And so, to watch Martha Raddatz, posing as an objective journalist, embracing what is an extremely controversial premise in her question, and then watching both candidates accept that assumption rather than challenge them, sort of is the microcosm of how these debates work, which is, they pose as objective, neutral moderators designed to have this wide-ranging debate, when in reality it takes place within a very suffocating, small confine of ideas. And as George has been detailing, that’s what it’s designed to do.
NERMEEN SHAIKH: Well, I want to turn, Glenn, to another question that was raised during the debate, and this one on foreign policy. This is again moderator Martha Raddatz asking the candidates about Iran.
MARTHA RADDATZ: Let’s move to Iran. I’d actually like to move to Iran, because there’s really no bigger national security—
REP. PAUL RYAN: Absolutely.
MARTHA RADDATZ: —this country is facing. Both President Obama and Governor Romney have said they will prevent Iran from getting a nuclear weapon, even if that means military action. Last week, former Defense Secretary Bob Gates said a strike on Iran’s facilities would not work and, quote, "could prove catastrophic, haunting us for generations." Can the two of you be absolutely clear and specific to the American people, how effective would a military strike be?
NERMEEN SHAIKH: Glenn Greenwald, your comments on the Iran question?
GLENN GREENWALD: Right. Well, there again you see the core assumption of her question, the idea that there is no greater national security—it’s unclear if she said "issue" or "threat." I think she just left out the word, but what she was clearly asserting was that, in terms of the array of national security challenges America faces, Iran is the most important, at the top of the list. This idea is ludicrous; it’s laughable. Iran has a minuscule military budget when compared to the United States. It is surrounded militarily, has been encircled by the United States for a decade. It has no capability to attack the United States and demonstrated no propensity to do so and would be, as Hillary Clinton once infamously said, obliterated, instantly destroyed, if it tried. So this idea that they pose any kind of national security threat to the United States is one of those myths that has been used to keep fear levels high and to justify continuous military spending and all sorts of abridgments at home to get the Americans to think we need to be in endless war. And here is the neutral moderator embracing that premise, though it’s not even debatable, as what will shape the entire Iran discussion.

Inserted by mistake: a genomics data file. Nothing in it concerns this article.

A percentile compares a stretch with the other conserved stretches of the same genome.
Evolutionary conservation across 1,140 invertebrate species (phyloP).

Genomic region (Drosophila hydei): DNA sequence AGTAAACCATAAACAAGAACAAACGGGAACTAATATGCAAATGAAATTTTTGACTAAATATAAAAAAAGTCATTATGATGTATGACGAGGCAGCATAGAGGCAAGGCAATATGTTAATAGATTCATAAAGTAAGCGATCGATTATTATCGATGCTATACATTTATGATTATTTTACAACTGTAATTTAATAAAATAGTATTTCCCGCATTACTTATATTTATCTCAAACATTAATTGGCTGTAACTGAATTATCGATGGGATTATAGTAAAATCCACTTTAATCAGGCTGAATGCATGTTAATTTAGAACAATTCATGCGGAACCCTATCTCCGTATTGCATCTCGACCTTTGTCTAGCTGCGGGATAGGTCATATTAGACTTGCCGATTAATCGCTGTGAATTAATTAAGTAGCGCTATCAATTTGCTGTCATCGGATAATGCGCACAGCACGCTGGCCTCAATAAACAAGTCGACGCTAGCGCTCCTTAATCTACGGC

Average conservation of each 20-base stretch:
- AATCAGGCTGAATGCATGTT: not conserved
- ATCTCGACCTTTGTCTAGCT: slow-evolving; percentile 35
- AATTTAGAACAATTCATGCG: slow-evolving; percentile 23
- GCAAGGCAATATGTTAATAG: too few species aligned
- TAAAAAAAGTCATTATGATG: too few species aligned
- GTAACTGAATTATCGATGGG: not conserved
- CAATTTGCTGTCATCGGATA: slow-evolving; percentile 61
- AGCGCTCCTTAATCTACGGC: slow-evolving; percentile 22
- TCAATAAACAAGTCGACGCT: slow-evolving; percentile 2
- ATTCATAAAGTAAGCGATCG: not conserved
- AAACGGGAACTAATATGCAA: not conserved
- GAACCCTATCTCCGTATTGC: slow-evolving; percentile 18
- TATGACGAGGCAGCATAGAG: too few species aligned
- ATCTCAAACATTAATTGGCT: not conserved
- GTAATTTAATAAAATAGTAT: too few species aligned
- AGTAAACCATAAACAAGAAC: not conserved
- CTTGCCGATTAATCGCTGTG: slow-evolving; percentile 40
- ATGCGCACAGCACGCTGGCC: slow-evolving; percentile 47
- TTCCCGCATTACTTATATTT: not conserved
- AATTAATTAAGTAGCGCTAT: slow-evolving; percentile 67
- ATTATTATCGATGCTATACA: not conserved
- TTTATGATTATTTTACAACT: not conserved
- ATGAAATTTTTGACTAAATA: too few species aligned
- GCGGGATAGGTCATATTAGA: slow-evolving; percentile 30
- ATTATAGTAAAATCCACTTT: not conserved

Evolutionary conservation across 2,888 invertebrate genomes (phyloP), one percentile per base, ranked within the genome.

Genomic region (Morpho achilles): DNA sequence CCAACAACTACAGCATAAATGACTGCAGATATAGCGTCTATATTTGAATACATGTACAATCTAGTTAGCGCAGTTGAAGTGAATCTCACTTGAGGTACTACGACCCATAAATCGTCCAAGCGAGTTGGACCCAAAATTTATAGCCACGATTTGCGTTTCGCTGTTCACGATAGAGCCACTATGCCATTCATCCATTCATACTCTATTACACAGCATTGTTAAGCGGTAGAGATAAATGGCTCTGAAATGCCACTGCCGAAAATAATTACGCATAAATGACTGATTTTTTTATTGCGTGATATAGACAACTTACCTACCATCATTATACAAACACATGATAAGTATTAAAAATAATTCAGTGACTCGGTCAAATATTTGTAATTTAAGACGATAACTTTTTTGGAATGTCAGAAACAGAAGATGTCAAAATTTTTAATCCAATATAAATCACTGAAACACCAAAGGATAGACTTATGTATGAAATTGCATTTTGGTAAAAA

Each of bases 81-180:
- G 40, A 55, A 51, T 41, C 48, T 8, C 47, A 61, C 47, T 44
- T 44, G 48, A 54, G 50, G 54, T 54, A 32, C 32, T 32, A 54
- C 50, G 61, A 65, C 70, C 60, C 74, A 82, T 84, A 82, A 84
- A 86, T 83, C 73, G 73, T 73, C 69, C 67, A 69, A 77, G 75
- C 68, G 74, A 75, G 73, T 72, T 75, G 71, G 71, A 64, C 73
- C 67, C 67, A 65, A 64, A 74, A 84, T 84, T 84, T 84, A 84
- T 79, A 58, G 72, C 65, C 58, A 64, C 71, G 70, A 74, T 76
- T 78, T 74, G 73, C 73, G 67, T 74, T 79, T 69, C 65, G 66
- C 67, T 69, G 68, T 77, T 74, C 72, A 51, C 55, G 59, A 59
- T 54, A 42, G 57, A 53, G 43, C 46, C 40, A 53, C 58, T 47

Moreover, the question that she asked, if you noticed, was strictly about the efficacy of military strikes. Will a military strike on Iran advance American interests, or will it achieve a strategic goal? Whether the United States has the legal and moral right to attack Iran, whether it will create all kinds of havoc in the world, whether this will cause millions and millions and millions of Muslims to hate the United States even more is something that is just never considered, because the assumption that the United States has the legal and moral right to attack Iran is something that both the Republican and Democratic parties agree on and don’t even debate. By excluding third-party candidates, you ensure that that’s not even in question.
The same is true for the sanctions regime. Both parties, both candidates competed to say who supported a stronger sanction regime, which of course is causing extreme suffering for the Iranian people, the way the sanctions regime in Iraq for a decade not only caused suffering but killed hundreds of thousands. That, too, is completely excluded from the debate. So you don’t just have third-party candidates being excluded by—as a result of these rules; what you have is the vast bulk of political opinions and political facts being excluded because these moderators are chosen very specifically to ensure that they will embrace only the orthodoxy shared by both parties while posing as objective, neutral and non-ideological actors.